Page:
Blood Reaver – Review

Flashback Friday

Perpetually Past Due

Blood Reaver by Aaron Dembski-Bowden

Originally published in 2011, Limited Edition (pictured above) published in 2016

Pages:  407

Genre: Science fiction, military fiction

“The Covenant of Blood tore through the warp, splitting the secret tides like a spear of strained cobalt and flawed gold.”

Blood Reaver takes place a few months after the end of Soul Hunter. Octavia is now the navigator of the Night Lord’s strike cruiser, Covenant of Blood, Talos and First Claw continue to fight and live in the darkness that surrounds them physically and mentally, and Septimus is still a slave; albeit a slave with some sexy facial bionics. Like Soul Hunter, the title refers to an actual character in the book and in this case it is the Tyrant of Badab, Huron Blackheart of the Red Corsairs traitor Space Marines. Years of battle damage have taken their toll on the Covenant of Blood

View original post 836 more words

Advertisements

Soul Hunter – Review

Flashback Friday

Perpetually Past Due

Soul Hunter by Aaron Dembski-Bowden

Originally published in 2010, Limited Edition (pictured above) published in 2016

Pages: 377

Genre: Science fiction, military fiction

“It was a curse, to be a god’s son.”

In Soul Hunter, by Aaron Dembski-Bowden, Talos is a Space Marine in the 10th company of the traitorous Night Lords legion. He and his battle brothers search the galaxy, seeking vengeance and blood for the death of their primarch, Konrad Curze. Along the way, Talos and his squad encounter other traitorous legions and internal political conspiracies as they attempt to regain the glory of the past.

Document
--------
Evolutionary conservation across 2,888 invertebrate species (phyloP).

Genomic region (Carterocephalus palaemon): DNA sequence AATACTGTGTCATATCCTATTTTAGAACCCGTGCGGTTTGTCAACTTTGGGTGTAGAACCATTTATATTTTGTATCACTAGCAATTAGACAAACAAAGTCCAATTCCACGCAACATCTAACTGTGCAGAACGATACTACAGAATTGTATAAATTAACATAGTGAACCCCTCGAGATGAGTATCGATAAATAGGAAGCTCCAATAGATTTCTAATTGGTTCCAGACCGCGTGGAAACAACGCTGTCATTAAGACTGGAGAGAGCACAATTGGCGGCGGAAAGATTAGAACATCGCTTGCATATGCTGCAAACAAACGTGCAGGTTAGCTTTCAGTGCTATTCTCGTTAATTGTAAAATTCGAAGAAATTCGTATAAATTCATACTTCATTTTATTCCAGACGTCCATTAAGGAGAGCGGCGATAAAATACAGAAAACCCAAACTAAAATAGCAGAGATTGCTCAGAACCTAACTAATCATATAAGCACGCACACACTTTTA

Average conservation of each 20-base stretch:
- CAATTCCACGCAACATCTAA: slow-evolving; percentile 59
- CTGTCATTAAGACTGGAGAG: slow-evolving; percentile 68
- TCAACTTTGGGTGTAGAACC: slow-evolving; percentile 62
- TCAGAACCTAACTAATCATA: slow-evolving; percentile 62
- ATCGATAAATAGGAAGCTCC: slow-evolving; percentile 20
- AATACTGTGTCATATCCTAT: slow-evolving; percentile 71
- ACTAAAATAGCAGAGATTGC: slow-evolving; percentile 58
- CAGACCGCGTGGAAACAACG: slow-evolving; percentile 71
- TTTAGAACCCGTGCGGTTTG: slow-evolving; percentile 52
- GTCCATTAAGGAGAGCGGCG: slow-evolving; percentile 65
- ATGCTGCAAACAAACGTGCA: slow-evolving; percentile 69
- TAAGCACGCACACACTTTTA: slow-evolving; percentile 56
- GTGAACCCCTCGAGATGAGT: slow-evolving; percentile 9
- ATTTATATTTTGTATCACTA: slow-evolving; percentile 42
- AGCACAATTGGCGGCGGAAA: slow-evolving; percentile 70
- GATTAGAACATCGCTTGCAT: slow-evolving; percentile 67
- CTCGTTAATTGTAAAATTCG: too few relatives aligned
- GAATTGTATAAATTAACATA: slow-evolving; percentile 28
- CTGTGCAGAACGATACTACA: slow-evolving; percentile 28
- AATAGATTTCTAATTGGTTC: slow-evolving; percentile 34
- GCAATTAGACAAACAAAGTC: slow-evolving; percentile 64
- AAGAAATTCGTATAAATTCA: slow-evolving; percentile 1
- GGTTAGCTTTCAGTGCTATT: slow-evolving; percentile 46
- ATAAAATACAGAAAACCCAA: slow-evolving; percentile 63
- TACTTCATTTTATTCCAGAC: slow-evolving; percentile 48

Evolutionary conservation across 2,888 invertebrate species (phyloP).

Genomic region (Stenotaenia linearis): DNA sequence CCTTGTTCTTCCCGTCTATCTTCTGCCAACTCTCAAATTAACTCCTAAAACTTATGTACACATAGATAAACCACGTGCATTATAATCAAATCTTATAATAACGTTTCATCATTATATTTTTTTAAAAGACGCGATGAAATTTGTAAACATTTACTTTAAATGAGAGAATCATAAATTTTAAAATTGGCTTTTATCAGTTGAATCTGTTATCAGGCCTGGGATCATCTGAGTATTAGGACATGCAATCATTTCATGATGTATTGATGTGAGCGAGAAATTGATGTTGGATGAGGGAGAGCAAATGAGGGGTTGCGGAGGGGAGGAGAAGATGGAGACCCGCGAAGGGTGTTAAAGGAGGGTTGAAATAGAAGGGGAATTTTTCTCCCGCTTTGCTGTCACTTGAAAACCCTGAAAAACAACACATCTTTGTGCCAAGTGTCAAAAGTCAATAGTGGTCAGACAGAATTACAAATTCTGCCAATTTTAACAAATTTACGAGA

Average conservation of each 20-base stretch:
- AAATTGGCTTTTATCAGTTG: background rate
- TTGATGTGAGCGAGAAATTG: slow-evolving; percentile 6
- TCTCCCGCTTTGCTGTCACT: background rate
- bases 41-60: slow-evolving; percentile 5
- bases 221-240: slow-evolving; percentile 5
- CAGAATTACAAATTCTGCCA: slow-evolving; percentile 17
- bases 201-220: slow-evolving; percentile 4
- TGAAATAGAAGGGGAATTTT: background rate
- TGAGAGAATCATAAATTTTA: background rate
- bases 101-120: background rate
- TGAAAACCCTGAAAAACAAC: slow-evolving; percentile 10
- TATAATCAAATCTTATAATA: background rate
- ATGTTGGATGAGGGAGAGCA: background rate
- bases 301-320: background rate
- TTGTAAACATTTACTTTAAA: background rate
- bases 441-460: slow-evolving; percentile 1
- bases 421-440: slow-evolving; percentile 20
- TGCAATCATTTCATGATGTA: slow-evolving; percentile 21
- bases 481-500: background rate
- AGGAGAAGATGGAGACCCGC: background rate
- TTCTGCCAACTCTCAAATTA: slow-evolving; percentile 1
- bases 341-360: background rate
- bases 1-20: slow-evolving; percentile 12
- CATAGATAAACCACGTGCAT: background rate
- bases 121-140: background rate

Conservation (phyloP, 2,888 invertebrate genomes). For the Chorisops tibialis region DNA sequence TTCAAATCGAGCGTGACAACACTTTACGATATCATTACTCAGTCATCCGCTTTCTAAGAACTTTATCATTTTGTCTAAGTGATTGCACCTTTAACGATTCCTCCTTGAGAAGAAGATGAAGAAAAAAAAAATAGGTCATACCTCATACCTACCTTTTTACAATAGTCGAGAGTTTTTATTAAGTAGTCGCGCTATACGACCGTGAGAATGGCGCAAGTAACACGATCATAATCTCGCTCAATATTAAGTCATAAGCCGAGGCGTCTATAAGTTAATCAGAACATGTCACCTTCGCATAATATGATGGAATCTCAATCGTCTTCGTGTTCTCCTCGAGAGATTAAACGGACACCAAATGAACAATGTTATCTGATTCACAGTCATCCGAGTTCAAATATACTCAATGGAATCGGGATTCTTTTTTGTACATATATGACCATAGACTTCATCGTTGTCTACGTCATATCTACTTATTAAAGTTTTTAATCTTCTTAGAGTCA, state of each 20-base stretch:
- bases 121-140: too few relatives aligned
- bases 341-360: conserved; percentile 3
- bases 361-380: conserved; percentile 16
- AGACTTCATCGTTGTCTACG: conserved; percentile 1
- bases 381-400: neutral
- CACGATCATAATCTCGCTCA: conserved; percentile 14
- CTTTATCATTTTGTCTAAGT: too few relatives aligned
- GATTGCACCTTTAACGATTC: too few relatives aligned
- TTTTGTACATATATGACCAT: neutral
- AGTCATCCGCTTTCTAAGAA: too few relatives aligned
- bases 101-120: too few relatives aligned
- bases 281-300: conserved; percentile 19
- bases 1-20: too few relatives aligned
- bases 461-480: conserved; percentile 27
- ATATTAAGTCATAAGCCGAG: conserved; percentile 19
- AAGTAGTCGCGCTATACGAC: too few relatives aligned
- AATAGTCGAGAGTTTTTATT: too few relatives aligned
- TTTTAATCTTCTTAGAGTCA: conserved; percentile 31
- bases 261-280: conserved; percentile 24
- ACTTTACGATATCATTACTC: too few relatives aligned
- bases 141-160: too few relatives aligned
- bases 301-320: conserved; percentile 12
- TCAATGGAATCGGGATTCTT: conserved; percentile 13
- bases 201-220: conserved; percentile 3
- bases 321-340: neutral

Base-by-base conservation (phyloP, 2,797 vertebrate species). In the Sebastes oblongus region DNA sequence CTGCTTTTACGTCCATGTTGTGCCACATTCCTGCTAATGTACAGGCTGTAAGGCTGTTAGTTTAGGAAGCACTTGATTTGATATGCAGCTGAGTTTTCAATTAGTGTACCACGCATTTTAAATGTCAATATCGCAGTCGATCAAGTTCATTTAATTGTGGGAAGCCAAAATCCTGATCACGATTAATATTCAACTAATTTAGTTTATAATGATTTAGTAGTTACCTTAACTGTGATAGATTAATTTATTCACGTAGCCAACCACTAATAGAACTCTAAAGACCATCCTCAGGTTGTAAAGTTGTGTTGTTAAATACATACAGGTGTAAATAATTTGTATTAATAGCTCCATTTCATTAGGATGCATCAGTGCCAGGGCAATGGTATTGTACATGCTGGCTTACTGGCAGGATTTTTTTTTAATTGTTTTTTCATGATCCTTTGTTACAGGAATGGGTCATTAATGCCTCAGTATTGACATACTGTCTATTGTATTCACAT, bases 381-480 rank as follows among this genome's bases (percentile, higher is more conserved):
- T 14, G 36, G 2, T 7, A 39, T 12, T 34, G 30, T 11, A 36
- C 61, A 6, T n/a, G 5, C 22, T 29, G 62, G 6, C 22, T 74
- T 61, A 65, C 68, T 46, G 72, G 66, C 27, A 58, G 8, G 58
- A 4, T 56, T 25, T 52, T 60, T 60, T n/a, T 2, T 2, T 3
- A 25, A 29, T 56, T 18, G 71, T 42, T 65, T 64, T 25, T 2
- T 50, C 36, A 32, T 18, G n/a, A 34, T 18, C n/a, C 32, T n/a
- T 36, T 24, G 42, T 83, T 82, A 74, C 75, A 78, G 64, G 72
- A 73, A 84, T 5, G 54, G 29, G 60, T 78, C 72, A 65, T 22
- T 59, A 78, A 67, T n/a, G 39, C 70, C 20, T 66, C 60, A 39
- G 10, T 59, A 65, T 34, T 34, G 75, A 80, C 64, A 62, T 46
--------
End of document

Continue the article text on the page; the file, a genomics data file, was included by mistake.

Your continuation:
View original post 852 more words

The Art of Neil Gaiman – Review

Flashback Friday

Perpetually Past Due

The Art of Neil Gaiman by Hayley Campbell

Published in 2014

Pages: 320

Genre: Nonfiction, biography, coffee table book

“Neil Richard Gaiman was born on November 10, 1960, to David and Sheila Gaiman (néeGoldman) above a grocery store on White Hart Lane, Portchester, a small town in Hampshire on the southern coast of England.”

The Art of Neil Gaiman is a nonfiction book written by Hayley Campbell; I simply call it a nonfiction book because while it deals with fiction, it is in itself about Neil Gaiman and his career. However, I’m not sure if I should call it a biography since I honestly don’t remember the last biography I read and Campbell herself refers to it as a coffee book in her writing, so the task of classification is a difficult one.

What it definitely is, though, is a glimpse into the storied (intentional pun, I assure…

View original post 785 more words

Thud! – Review

Flashback Friday

Perpetually Past Due

Thud! by Terry Pratchett

Published in 2005

Pages: 382

Genre: Fantasy, satire

 “It started out as a perfect day.”